The early “flu-like” signs of this tumor — lethargy, irritability and loss of appetite — are often so nonspecific that the disease first goes unnoticed. In infants, increased head size and irritability may be the first symptoms. Older children and adults may
experience headaches and vomiting upon awakening. Typically, the person feels better after vomiting and as the day goes on. As the pressure in the brain increases due to a growing tumor or blocked fluid passages, the headaches, vomiting and drowsiness may increase. Other symptoms depend on the nerves and brain structures affected by the tumor. Since medulloblastomas appear in the cerebellum, the center of balance and movement, problems with dizziness and coordination are common. Tumors growing close to the brain’s fourth ventricle may expand into that cavity, blocking the normal flow of cerebrospinal fluid. This can result in hydrocephalus — the buildup of cerebrospinal fluid within one of the cavities of the brain. The pressure of this buildup triggers the tumor’s characteristic symptoms: Morning headaches, nausea, vomiting and lethargy.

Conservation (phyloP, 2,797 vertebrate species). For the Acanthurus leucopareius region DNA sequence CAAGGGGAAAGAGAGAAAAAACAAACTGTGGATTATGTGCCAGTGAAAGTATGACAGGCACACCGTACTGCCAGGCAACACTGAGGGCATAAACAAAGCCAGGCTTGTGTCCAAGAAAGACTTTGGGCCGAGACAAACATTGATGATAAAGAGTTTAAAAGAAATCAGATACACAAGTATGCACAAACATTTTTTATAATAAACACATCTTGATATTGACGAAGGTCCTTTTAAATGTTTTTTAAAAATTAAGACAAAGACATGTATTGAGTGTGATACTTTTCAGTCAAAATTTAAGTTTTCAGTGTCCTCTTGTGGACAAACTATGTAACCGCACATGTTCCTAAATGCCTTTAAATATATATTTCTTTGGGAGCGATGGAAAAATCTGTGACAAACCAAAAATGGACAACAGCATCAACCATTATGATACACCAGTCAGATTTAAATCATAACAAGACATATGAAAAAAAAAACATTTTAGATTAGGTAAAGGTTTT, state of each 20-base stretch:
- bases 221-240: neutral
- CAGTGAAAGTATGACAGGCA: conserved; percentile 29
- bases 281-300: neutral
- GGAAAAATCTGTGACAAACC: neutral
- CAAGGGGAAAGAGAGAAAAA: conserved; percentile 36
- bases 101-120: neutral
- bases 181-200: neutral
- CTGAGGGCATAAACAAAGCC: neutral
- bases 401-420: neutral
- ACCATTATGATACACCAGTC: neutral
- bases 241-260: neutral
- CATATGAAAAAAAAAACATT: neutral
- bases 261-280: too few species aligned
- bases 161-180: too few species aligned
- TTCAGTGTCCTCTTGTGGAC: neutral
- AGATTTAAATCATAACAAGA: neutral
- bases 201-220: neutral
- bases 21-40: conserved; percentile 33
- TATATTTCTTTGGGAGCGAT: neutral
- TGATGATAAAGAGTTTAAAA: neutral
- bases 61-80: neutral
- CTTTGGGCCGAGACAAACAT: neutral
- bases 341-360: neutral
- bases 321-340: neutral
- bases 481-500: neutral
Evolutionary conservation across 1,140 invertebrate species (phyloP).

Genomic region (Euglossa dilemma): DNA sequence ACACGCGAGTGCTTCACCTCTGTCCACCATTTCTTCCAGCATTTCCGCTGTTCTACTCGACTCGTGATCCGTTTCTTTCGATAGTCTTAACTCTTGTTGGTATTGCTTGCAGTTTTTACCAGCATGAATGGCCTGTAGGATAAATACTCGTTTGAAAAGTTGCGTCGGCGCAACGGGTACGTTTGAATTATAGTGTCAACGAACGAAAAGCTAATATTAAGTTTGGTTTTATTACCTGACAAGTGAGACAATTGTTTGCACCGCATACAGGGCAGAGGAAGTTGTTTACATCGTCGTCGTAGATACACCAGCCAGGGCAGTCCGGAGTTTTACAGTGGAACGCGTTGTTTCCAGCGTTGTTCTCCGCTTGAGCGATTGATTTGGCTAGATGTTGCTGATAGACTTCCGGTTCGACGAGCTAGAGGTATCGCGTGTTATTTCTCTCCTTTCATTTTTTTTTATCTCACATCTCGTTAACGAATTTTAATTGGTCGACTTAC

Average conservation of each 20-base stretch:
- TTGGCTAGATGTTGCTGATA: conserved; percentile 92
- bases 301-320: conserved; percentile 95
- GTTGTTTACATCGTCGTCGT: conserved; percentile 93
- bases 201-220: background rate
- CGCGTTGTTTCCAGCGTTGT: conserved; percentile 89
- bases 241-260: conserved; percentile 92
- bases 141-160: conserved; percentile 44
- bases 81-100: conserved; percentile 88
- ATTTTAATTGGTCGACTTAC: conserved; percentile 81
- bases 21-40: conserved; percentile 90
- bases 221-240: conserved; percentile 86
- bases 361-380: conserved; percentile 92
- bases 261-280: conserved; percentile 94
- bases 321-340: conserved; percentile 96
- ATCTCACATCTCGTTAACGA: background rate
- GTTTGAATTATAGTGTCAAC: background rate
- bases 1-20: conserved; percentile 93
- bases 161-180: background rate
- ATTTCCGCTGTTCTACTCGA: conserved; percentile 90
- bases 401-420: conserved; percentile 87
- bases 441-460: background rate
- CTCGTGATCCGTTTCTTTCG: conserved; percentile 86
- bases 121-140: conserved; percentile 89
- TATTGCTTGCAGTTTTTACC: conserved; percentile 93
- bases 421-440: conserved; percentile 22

Children with this tumor may exhibit a clumsy, staggered walking pattern. They may also complain of visual problems. For instance, if the tumor involves the sixth cranial nerve which controls outward muscle movement of the eye, diplopia (double vision) can occur. Nystagmus (involuntary jerking of the eye) may also be a problem. While seizures are not common with medulloblastoma, other symptoms such as mild neck stiffness and a tilt of the head may occur. As many as 2 out of every 10 children with medulloblastomas may be less than 2 years of age at the time of diagnosis. In infants, symptoms can be more subtle and include intermittent vomiting, failure to thrive, weight loss, an enlarging head with or without a bulging of the soft spot of the head (fontanelle), and inability to raise the eyes upward (the so-called “sun-setting” sign).